Uber says sending drivers medical tests they could easily cheat was 'pretty stupid'
- Uber has admitted that sending drivers DIY eye tests was probably not a good idea because the process was "open to abuse."
- The company said using Push Doctor, which carried out medical checks on drivers over a video call, was a mistake and that it stopped after 2016.
- Uber held its hands up to the failings in court as it tried to win back its operator's licence in London.
- A lawyer for London's transport regulator slammed the company as "naive" for using Push Doctor.
Uber has admitted that sending drivers medical tests which they could cheat was probably not a great idea.
The company appeared in a London court on Monday and Tuesday to try and win back its operator's licence in the British capital, after it was revoked by transport regulator TfL in September 2017.
Uber was successful and was granted a 15-month probationary licence, but its lawyer Thomas de la Mare told the court: "We did things, in hindsight, that were pretty stupid, to be frank."
One of those, the company said, was using online service Push Doctor to carry out compulsory medical checks on would-be Uber drivers. Anyone who drives a taxi or cab in London needs to pass a medical test. Push Doctor's checks on Uber drivers were carried out with doctors via video link.
Push Doctor's vision test, the court heard, was a DIY process that involved sending the driver a kit containing an eye test, the correct answers to the eye test, and a measuring tape.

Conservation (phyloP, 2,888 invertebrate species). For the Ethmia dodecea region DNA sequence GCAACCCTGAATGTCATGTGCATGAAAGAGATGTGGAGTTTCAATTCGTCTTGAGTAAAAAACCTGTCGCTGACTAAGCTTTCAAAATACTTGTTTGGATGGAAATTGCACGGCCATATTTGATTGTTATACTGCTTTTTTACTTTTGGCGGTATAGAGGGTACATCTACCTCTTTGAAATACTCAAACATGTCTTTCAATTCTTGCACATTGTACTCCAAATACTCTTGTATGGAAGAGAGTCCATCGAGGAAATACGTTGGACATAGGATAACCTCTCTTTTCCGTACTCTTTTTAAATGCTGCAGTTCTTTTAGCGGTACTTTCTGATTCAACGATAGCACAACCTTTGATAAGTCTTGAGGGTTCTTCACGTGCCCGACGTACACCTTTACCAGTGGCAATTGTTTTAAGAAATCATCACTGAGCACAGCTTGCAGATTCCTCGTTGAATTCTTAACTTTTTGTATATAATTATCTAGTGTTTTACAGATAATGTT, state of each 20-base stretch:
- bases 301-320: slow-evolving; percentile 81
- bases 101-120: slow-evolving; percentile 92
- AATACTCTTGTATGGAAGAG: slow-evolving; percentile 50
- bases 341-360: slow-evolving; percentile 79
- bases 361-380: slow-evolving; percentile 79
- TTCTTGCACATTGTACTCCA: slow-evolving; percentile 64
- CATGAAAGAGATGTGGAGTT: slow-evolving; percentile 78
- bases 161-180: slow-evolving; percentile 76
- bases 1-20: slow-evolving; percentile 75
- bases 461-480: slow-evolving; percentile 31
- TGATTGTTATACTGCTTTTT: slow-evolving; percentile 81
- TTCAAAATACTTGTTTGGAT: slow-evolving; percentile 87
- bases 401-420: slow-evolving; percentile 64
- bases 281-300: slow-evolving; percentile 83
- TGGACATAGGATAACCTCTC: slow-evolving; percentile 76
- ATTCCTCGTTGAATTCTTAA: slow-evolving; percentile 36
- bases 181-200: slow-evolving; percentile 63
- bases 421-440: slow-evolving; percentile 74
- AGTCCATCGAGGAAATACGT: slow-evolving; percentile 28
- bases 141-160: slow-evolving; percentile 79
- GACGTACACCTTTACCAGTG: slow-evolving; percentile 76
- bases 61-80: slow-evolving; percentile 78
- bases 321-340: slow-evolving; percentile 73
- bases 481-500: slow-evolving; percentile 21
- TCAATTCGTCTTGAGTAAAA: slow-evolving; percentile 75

Drivers had to use the measuring tape to ensure they were the correct distance from the eye test, then read out the results over a video call, the court heard.
The problem was, according to TfL lawyer Martin Chamberlain, the process was "open to abuse."
"Wasn't it blindingly obvious that sending someone an envelope with the answers in was unsatisfactory?" said Chamberlain. Tom Elvidge, Uber's UK and Ireland chief, responded: "This was not a good idea."
Chamberlain slammed Uber's driver induction team as "naive" and suggested the company's use of Push Doctor rather than physical medical checks was "a wheeze to save some money."
Elvidge responded: "Absolutely not. The commitment to public safety was not an issue. What it was was a poor idea that wasn’t given sufficient review."
According to court documents, Uber used Push Doctor between 22 August and 23 September 2016, halting when TfL raised objections.
The Push Doctor issue was one of several ways Uber was inadequate on safety, TfL argued in court. Uber promised that such a problem wouldn't happen again, and one of the conditions for its licence is that it notifies TfL of any product and process changes.
Push Doctor did not immediately respond to a request for comment.
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